Should You Renovate or Should You Move?

Should You Renovate or Should You Move?
  • Opening Intro -

    Taking on a home improvement project makes sense for many homeowners as the work gets done while you’re still living in the home.

    No need to move out, at least temporarily, unless the entire home is being gutted.


Are there times when a home improvement project should be dismissed and the home sold instead? Yes, but there is much to consider before uprooting to find a home that is more suitable to satisfy your needs. Let’s take a look at the wisdom and practicality of moving versus staying and at least one alternative for each point.

Your home is too small

Adding on to your existing home may be the best way to gain some more room. Raise the roof, finish the basement or garage, or put an extension on to the back of your house. However, the cost of undertaking such a project could be surprisingly high never mind the permits needed, the signed approval from neighbors or your homeowners’ association, and the increased taxes you’ll pay.

Your home is too large

You can’t seal off rooms or lop off the top of your home, but you can sell it if it is much too large for your present needs. With children grown, do you need five bedrooms? Not likely, especially since visits from offspring and their children are limited to once annually and not everyone visits at once.

Countering both points is something obvious to today’s homeowner: the price you might get for you home if placed on the market is likely far lower than what you would have gotten two or three years ago. Selling your home will incur real estate commissions of up to 6 percent and, in some states, you may be hit with a transfer tax.

Estimate the value of your home and subtract commission, taxes and moving expenses. Value the price of your new home and the cost it would take to get you moved in. Consider certain “hassle factors” such as disconnecting and then reconnecting utilities, moving your children to another school district and dealing with a new set of neighbors.

Your schools are not good

Families with school aged children often make a decision where to live based upon the local school district. If the schools are performing poorly, you might relegate your children to substandard education, making it more difficult for them to qualify for a better college. Higher education is essential for most of us — having access to the better schools can insure that your child has at least a fighting chance.

On the other hand, moving to a better district may not mean your children are being better educated. In some districts, schools vary in performance and your children might be redistricted after your move. Instead of moving, you may find it beneficial to place your children in private school or homeschool.

Your investment will pay for itself

One reason to stay in place is if your home renovation project is worth it financially. Some renovations, such as kitchens and baths, can pay for themselves if done right. Certainly, you may not recoup the cost of a $125,000 chef style kitchen upgrade, but a more modest $20,000 facelift could pay dividends. Similarly, expanding a half-bath into a full bath may prove beneficial. A home with two full baths is more desirable than one with 1.5 baths.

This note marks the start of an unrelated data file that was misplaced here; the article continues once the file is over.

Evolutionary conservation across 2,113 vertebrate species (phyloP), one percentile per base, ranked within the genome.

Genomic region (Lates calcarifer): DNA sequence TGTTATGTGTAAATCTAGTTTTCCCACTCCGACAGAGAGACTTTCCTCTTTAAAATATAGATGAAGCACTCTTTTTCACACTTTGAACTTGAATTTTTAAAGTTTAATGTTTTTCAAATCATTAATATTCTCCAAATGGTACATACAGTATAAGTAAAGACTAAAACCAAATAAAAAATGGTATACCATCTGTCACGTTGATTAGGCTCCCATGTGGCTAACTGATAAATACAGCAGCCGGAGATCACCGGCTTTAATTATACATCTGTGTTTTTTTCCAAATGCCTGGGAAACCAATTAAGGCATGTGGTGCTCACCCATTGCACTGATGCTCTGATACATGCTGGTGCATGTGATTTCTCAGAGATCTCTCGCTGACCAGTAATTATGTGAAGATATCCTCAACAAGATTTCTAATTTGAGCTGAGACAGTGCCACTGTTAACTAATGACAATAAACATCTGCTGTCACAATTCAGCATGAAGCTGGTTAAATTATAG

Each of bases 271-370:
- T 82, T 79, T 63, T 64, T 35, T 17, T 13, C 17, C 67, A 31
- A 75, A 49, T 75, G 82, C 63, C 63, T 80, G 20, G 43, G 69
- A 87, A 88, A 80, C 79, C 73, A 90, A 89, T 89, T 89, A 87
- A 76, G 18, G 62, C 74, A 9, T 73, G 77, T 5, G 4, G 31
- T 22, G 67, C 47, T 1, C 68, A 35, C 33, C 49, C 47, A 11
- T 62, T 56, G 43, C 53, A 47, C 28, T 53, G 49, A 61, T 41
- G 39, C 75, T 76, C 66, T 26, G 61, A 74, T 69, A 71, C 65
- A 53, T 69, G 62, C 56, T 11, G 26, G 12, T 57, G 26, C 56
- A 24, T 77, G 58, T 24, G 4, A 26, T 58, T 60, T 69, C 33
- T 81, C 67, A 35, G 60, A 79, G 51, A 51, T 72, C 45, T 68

Then again, why shouldn’t you put in a family room or extend the living room if all you want is to enjoy your space? Certainly, you can keep in mind resale value, but if you’re seeking to maximize your comfort, then by all means renovate your home. You might have an emotional attachment to your home as well, being that it is the place where you raised your children. Liking your neighbors, easy access to shopping and business, and a stable neighborhood are reasons you might want to stay put.

Ultimately, your decision on whether to stay or go may be depend on purely financial reasons. If your home is paid off, you have much more leverage than if you owe money on your home. Some homeowners may find themselves in for the shock of their lives when they place their homes on the market, owing more on their most expensive asset than what they would fetch in a sale. Performing “due diligence” at this time is essential, and the only certain way to know if you should hold on or move on.

CNN Money; To Renovate or Move; Jean Sherman Chatzky; April 12, 2002
Penn Live; Renovate or Move? Both Options Have Advantages, Disadvantages; M. Diane McCormick; Sept. 26, 2009


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Categories: Home Renovation

About Author

Matthew C. Keegan

Matt Keegan is a freelance writer and editor as well as publisher of "Auto Trends Magazine", an online publication. Matt covers campus, consumer, business and financial topics on various websites and weblogs, and has been published in the "Houston Chronicle", "Sam's Club Magazine" and "Wisconsin Golfer".